Although it appears that rules governing the political activities of 501(c)(4) organizations will be some time in coming, the IRS recently provided some new insights into how 501(c)(3) organizations can – and cannot – interact with the political world. In an adverse determination publicly released earlier this month, the IRS looked closely at how a 501(c)(3) organization can engage in educational activities, like conventions and conferences, that involve candidates who may identify with a particular political party.
In general, organizations recognized as exempt from federal income tax under Section 501(c)(3) of the Internal Revenue Code cannot engage in what is called “political campaign intervention.” This requirement is absolute: as a condition of getting (c)(3) status, organizations essentially cannot be too politically partisan in nature. For tax purposes, political campaign intervention includes any communications or activities that support or oppose one or more candidates for public office. This includes the more clear-cut activities, like running an ad opposing a candidate or making endorsements in a particular race. But it also can include other activities where the organization uses its resources to give one candidate an advantage over another.
In this determination, the IRS addressed one of these less obvious situations. Here, the organization applying for recognition as a 501(c)(3) told the IRS it planned to hold symposiums of “thinkers, statesmen and opinion leaders” as its primary activity. The organization anticipated that elected politicians, as well as candidates in the 2012 presidential race about to compete in a key primary, would be in attendance and would be speakers. An agenda for the symposium submitted by the organization to the IRS showed that all political speakers invited were affiliated with one particular party; it also included a “Meet the Candidates” event, for attendees paying an additional fee.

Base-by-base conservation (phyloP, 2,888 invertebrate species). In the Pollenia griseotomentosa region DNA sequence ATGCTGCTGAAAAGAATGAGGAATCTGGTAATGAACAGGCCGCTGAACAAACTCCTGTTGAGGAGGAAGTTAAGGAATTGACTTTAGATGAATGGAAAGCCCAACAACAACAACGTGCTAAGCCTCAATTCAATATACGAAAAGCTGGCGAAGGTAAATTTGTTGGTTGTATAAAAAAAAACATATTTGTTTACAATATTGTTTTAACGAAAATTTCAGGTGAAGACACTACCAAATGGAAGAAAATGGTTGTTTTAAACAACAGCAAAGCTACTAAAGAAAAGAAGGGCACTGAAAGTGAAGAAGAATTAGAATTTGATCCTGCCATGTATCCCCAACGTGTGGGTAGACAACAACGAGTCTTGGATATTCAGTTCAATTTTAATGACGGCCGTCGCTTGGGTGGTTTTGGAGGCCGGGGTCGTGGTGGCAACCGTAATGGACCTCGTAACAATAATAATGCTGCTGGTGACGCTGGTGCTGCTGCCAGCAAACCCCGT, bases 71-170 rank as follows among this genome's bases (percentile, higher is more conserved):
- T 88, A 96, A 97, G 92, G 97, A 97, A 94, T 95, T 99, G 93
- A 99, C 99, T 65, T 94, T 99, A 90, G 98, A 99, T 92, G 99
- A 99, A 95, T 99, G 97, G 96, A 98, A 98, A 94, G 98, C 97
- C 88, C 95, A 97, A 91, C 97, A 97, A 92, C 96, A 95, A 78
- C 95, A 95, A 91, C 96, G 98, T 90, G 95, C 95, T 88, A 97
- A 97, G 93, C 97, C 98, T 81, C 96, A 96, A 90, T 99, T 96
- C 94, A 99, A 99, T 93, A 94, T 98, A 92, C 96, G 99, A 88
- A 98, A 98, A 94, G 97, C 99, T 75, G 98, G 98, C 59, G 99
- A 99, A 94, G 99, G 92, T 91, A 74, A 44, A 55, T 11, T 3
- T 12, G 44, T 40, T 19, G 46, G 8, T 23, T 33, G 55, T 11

In planning its symposium, the organization also internally discussed using contacts within the political party to get speakers and to increase attendance, targeting county party groups for attendees, coordinating with local college and high school groups associated with the party for events, and keeping the state party chair up to date and involved in decisions. Continue Reading